A branded xenon lamp for 15 euros or dollars, or original headlights in LED technology for a hundred euros or dollars – it’s not only online shops that offer them. Normally, parts with such ridiculously low prices are counterfeit. Apart from your own suspicion there are a few tips that will help you spot them.

The risk of getting fake products isn’t that small. Counterfeit products not only get to Europe in container loads as t-shirts bearing crocodiles or as handbags from Milan’s premium outfitters. Now and again, customs officers confiscate such batches, and they have been known to have found among their “prey” tens of thousands of headlight lamps labeled as big brands. If you dig deeper into the trade routes of such goods, you will find offers on the internet for 100 H4 lamps for under 50 euros or dollars. On request, suppliers offer a “label of your choice”.

The geometry is the most common problem.

Unlike clothes or handbags, counterfeit brand lamps are often not very useful. They emit light – true. Somehow, somewhere. The geometry is the most common problem. The filaments are not so accurately positioned that the headlight can deliver precise light distribution. Sometimes – and if at least enough light comes out of the lamp – you can compensate for geometrical errors using headlight adjustment. Only, it costs more than the savings made when you buy the lamps. Generally, however, at these prices nobody can expect an even remotely similar quality to what for instance Osram would guarantee. Every single one of their halogen lamps has to light up five times during the production process to pass through quality assurance.

White packaging rarely contains genuine products.

But how can you spot questionable products? A clear trigger for suspicion is an extremely low price, of course. A xenon lamp from a brand manufacturer such as Osram is not available for the price of two good halogen lamps. And an H7 for one euro or dollar has never seen the inside of a reputable producer’s factory. Anyone who still orders one of these products often gets them in neutral white packaging. This is an unmistakable sign that it contains a counterfeit product. While there have actually been genuine parts in these boxes on the market, they were products that changed hand illegally somewhere along the line. That didn’t make the purchase any better.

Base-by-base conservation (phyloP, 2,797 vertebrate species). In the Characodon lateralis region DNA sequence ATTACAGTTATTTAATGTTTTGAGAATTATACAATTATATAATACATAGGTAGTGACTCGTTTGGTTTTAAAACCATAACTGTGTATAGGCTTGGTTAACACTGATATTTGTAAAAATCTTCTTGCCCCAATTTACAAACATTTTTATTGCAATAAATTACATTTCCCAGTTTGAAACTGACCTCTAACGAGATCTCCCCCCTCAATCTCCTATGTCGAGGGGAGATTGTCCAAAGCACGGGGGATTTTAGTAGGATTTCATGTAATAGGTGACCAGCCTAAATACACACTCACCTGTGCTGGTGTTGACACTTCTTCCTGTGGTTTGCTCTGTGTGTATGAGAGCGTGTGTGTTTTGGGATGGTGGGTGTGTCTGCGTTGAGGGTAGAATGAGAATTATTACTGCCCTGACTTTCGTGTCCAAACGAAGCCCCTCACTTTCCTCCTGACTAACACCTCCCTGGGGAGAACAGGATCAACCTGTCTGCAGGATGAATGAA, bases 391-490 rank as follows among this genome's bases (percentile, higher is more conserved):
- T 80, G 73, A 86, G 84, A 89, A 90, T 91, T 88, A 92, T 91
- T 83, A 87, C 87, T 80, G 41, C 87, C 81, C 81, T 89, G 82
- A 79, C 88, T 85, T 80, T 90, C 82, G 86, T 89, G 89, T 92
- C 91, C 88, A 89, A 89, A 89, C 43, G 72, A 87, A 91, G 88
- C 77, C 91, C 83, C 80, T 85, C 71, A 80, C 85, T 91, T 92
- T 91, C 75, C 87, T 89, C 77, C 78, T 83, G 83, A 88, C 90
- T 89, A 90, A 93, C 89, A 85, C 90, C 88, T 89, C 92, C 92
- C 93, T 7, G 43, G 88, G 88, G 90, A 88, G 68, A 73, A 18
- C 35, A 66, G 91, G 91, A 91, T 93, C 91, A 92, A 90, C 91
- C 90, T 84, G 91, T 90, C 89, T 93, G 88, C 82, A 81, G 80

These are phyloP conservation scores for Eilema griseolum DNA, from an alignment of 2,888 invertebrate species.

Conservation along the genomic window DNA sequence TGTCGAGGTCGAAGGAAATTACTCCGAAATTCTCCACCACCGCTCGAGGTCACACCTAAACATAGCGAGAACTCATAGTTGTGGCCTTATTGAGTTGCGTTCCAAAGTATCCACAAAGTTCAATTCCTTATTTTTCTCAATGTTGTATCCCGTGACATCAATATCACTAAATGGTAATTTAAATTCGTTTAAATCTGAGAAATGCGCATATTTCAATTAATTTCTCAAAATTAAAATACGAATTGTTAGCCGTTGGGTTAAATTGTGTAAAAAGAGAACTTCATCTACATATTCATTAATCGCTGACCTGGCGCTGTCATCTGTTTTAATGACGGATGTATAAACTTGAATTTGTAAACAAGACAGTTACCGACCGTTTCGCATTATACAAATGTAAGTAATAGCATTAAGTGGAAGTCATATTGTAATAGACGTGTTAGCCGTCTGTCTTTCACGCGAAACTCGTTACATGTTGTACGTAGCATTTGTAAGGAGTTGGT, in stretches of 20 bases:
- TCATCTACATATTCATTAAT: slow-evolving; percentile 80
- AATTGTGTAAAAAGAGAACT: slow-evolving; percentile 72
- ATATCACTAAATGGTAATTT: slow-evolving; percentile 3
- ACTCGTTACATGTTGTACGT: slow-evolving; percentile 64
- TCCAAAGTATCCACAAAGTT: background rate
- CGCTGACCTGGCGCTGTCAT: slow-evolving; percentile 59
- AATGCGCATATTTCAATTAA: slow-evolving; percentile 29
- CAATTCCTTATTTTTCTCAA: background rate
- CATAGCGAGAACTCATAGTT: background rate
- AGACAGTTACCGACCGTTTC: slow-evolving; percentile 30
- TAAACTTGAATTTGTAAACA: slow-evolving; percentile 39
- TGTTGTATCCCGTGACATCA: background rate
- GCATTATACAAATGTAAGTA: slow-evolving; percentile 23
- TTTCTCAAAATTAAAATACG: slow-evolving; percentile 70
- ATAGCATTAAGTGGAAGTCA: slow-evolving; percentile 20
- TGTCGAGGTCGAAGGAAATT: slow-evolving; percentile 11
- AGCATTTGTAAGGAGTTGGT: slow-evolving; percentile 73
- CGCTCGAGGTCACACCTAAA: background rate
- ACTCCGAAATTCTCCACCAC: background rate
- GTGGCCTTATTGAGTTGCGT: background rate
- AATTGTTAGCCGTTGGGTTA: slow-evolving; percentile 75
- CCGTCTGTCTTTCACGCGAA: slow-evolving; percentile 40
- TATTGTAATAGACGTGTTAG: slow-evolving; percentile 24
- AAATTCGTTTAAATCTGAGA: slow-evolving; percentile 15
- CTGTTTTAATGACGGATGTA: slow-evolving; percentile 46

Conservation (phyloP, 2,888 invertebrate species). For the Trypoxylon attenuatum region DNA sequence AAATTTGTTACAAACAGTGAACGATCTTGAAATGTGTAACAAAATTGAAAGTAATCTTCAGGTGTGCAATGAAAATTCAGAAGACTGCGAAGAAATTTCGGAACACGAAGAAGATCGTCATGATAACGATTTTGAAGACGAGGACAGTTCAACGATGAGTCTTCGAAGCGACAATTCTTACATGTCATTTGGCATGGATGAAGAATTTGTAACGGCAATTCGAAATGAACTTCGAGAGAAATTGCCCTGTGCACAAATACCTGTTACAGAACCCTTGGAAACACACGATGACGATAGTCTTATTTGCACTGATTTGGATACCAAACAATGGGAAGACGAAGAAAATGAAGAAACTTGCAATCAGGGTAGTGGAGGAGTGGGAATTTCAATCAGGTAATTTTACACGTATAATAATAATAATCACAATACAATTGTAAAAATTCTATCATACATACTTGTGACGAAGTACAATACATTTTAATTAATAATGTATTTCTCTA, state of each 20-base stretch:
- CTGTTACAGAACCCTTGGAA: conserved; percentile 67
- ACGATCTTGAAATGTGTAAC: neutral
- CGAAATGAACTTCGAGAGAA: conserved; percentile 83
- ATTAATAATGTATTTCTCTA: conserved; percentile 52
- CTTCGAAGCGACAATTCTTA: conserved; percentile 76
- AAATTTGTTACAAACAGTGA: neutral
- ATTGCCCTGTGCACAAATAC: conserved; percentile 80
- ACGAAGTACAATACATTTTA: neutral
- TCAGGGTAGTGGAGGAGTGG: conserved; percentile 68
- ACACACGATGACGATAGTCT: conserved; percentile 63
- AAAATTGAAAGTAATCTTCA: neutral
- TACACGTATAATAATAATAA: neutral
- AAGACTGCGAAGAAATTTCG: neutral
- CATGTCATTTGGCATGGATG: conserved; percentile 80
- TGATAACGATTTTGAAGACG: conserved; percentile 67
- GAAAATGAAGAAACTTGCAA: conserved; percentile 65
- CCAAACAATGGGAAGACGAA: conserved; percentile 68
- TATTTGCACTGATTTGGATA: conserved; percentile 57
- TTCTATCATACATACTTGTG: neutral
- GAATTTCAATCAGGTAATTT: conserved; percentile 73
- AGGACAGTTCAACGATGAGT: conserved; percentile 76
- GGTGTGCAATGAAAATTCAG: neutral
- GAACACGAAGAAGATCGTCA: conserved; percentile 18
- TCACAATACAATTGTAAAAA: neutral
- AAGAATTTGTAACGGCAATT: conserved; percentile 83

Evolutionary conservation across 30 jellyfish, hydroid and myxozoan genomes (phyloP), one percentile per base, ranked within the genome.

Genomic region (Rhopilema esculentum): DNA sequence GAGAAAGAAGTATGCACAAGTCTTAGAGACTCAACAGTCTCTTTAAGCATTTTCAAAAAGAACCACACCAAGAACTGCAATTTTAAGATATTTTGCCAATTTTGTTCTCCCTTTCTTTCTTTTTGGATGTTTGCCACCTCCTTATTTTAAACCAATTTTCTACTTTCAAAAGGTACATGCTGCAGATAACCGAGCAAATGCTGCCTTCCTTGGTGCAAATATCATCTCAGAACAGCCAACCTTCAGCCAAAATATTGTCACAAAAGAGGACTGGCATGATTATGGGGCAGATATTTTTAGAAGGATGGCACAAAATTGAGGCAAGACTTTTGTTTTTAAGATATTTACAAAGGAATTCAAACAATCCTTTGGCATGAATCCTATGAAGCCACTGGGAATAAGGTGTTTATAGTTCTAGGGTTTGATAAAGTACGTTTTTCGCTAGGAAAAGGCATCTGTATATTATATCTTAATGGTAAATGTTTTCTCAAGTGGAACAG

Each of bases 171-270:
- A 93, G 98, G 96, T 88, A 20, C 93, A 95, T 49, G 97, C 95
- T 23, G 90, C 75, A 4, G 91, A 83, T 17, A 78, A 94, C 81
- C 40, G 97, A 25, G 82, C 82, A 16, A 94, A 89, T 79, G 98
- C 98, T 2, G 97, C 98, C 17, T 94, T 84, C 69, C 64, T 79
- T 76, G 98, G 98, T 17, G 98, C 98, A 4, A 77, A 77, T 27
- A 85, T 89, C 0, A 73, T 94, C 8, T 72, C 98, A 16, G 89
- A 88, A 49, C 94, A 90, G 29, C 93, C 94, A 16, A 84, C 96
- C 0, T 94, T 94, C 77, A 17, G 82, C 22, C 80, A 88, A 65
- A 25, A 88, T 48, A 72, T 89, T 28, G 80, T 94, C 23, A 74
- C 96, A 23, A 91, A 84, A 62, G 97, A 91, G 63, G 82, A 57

There are also grounds for suspicion if the seller points out the absence of original packaging and justifies it with it being a bulk product. Reputable manufacturers of automotive lamps only supply them to headlight producers though, not spare parts retailers.

If you don’t send such a delivery right back but take a look at the lamp itself, you may come across other inconsistencies. Sloppy imprints of the (reputable) brand name on the base of halogen lamps, for example. Or spelling mistakes such as “Oram” or “Phillips”.

Better than returning the fake products is to not even buy them, of course. Fortunately, the lack of seriousness of some deals can be spotted if you’re careful. The big Osram logo with a much smaller “same as” in front of it is such a case. Or “corresponds to Osram”, followed by the number. A lamp that is definitely not real is one where the color temperature is supposed to be 10,000 kelvin.

An online check brings clarity.

Particularly annoying are counterfeit products that cost the same as real ones. Two xenon lamps can amount to a pretty penny. Those who are in doubt about the authenticity of these lamps from Osram can check them using the Trust Program on the internet. Only if the Osram server confirms that different numbers on the packaging and lamps match, is it a genuine product. At the same time the xenon lamp can also be registered for a four-year warranty. You won’t get that from fake products either, by the way.

Better safe than sorry: a few clicks bring clarity as to whether a xenon lamp from Osram is genuine.

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